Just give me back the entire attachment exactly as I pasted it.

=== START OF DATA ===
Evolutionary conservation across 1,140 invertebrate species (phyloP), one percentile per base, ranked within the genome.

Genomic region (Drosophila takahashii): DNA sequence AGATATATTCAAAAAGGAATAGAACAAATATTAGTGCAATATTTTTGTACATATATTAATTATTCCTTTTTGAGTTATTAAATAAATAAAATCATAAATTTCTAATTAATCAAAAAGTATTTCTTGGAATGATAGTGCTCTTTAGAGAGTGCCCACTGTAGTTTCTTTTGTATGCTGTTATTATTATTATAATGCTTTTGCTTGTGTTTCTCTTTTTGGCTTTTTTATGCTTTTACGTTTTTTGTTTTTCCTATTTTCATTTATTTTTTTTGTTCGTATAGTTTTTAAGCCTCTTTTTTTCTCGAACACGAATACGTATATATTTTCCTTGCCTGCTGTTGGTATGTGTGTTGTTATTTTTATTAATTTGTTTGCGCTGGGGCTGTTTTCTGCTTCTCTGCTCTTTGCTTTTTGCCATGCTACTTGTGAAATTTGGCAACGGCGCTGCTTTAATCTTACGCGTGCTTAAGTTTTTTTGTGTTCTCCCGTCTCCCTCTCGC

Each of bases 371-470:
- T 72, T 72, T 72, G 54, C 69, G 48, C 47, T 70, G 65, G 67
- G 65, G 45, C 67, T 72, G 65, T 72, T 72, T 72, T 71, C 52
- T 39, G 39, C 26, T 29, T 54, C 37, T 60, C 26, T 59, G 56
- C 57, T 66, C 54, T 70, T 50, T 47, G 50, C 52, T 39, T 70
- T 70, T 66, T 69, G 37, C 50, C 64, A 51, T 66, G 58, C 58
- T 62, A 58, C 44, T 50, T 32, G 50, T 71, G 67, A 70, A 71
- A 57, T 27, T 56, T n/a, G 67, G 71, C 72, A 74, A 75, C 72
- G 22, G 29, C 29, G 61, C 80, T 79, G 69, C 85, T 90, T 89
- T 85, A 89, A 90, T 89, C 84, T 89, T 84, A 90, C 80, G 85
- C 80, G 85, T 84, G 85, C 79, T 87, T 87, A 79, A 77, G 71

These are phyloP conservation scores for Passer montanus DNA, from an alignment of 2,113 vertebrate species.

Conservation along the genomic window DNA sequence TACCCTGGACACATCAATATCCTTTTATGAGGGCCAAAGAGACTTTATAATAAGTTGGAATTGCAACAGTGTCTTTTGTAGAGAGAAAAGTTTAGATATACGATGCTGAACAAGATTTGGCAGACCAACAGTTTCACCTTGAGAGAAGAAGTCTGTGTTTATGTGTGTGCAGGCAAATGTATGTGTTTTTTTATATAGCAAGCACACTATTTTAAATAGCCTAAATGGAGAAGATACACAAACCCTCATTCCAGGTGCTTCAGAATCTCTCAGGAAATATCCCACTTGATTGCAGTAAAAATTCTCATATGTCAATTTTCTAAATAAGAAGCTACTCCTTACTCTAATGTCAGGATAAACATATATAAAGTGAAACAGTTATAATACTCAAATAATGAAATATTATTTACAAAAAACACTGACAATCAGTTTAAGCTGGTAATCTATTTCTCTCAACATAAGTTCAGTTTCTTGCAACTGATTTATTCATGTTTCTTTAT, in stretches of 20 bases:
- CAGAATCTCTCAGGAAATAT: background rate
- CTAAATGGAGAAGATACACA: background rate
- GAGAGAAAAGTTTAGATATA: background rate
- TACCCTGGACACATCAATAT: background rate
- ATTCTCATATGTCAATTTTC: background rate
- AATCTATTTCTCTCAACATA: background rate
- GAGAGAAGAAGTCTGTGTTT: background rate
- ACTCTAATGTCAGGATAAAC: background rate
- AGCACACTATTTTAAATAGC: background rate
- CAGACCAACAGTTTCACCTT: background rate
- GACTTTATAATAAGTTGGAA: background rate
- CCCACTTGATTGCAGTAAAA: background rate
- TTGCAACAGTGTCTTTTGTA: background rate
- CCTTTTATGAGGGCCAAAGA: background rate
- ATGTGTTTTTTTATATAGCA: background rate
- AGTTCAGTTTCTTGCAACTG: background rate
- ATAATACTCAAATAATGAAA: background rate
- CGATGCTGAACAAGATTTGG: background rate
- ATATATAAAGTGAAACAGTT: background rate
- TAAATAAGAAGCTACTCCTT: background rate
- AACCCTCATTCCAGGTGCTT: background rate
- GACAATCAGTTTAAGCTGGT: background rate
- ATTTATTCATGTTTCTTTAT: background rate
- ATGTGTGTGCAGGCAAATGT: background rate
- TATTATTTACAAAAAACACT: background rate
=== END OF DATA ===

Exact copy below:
Evolutionary conservation across 1,140 invertebrate species (phyloP), one percentile per base, ranked within the genome.

Genomic region (Drosophila takahashii): DNA sequence AGATATATTCAAAAAGGAATAGAACAAATATTAGTGCAATATTTTTGTACATATATTAATTATTCCTTTTTGAGTTATTAAATAAATAAAATCATAAATTTCTAATTAATCAAAAAGTATTTCTTGGAATGATAGTGCTCTTTAGAGAGTGCCCACTGTAGTTTCTTTTGTATGCTGTTATTATTATTATAATGCTTTTGCTTGTGTTTCTCTTTTTGGCTTTTTTATGCTTTTACGTTTTTTGTTTTTCCTATTTTCATTTATTTTTTTTGTTCGTATAGTTTTTAAGCCTCTTTTTTTCTCGAACACGAATACGTATATATTTTCCTTGCCTGCTGTTGGTATGTGTGTTGTTATTTTTATTAATTTGTTTGCGCTGGGGCTGTTTTCTGCTTCTCTGCTCTTTGCTTTTTGCCATGCTACTTGTGAAATTTGGCAACGGCGCTGCTTTAATCTTACGCGTGCTTAAGTTTTTTTGTGTTCTCCCGTCTCCCTCTCGC

Each of bases 371-470:
- T 72, T 72, T 72, G 54, C 69, G 48, C 47, T 70, G 65, G 67
- G 65, G 45, C 67, T 72, G 65, T 72, T 72, T 72, T 71, C 52
- T 39, G 39, C 26, T 29, T 54, C 37, T 60, C 26, T 59, G 56
- C 57, T 66, C 54, T 70, T 50, T 47, G 50, C 52, T 39, T 70
- T 70, T 66, T 69, G 37, C 50, C 64, A 51, T 66, G 58, C 58
- T 62, A 58, C 44, T 50, T 32, G 50, T 71, G 67, A 70, A 71
- A 57, T 27, T 56, T n/a, G 67, G 71, C 72, A 74, A 75, C 72
- G 22, G 29, C 29, G 61, C 80, T 79, G 69, C 85, T 90, T 89
- T 85, A 89, A 90, T 89, C 84, T 89, T 84, A 90, C 80, G 85
- C 80, G 85, T 84, G 85, C 79, T 87, T 87, A 79, A 77, G 71

These are phyloP conservation scores for Passer montanus DNA, from an alignment of 2,113 vertebrate species.

Conservation along the genomic window DNA sequence TACCCTGGACACATCAATATCCTTTTATGAGGGCCAAAGAGACTTTATAATAAGTTGGAATTGCAACAGTGTCTTTTGTAGAGAGAAAAGTTTAGATATACGATGCTGAACAAGATTTGGCAGACCAACAGTTTCACCTTGAGAGAAGAAGTCTGTGTTTATGTGTGTGCAGGCAAATGTATGTGTTTTTTTATATAGCAAGCACACTATTTTAAATAGCCTAAATGGAGAAGATACACAAACCCTCATTCCAGGTGCTTCAGAATCTCTCAGGAAATATCCCACTTGATTGCAGTAAAAATTCTCATATGTCAATTTTCTAAATAAGAAGCTACTCCTTACTCTAATGTCAGGATAAACATATATAAAGTGAAACAGTTATAATACTCAAATAATGAAATATTATTTACAAAAAACACTGACAATCAGTTTAAGCTGGTAATCTATTTCTCTCAACATAAGTTCAGTTTCTTGCAACTGATTTATTCATGTTTCTTTAT, in stretches of 20 bases:
- CAGAATCTCTCAGGAAATAT: background rate
- CTAAATGGAGAAGATACACA: background rate
- GAGAGAAAAGTTTAGATATA: background rate
- TACCCTGGACACATCAATAT: background rate
- ATTCTCATATGTCAATTTTC: background rate
- AATCTATTTCTCTCAACATA: background rate
- GAGAGAAGAAGTCTGTGTTT: background rate
- ACTCTAATGTCAGGATAAAC: background rate
- AGCACACTATTTTAAATAGC: background rate
- CAGACCAACAGTTTCACCTT: background rate
- GACTTTATAATAAGTTGGAA: background rate
- CCCACTTGATTGCAGTAAAA: background rate
- TTGCAACAGTGTCTTTTGTA: background rate
- CCTTTTATGAGGGCCAAAGA: background rate
- ATGTGTTTTTTTATATAGCA: background rate
- AGTTCAGTTTCTTGCAACTG: background rate
- ATAATACTCAAATAATGAAA: background rate
- CGATGCTGAACAAGATTTGG: background rate
- ATATATAAAGTGAAACAGTT: background rate
- TAAATAAGAAGCTACTCCTT: background rate
- AACCCTCATTCCAGGTGCTT: background rate
- GACAATCAGTTTAAGCTGGT: background rate
- ATTTATTCATGTTTCTTTAT: background rate
- ATGTGTGTGCAGGCAAATGT: background rate
- TATTATTTACAAAAAACACT: background rate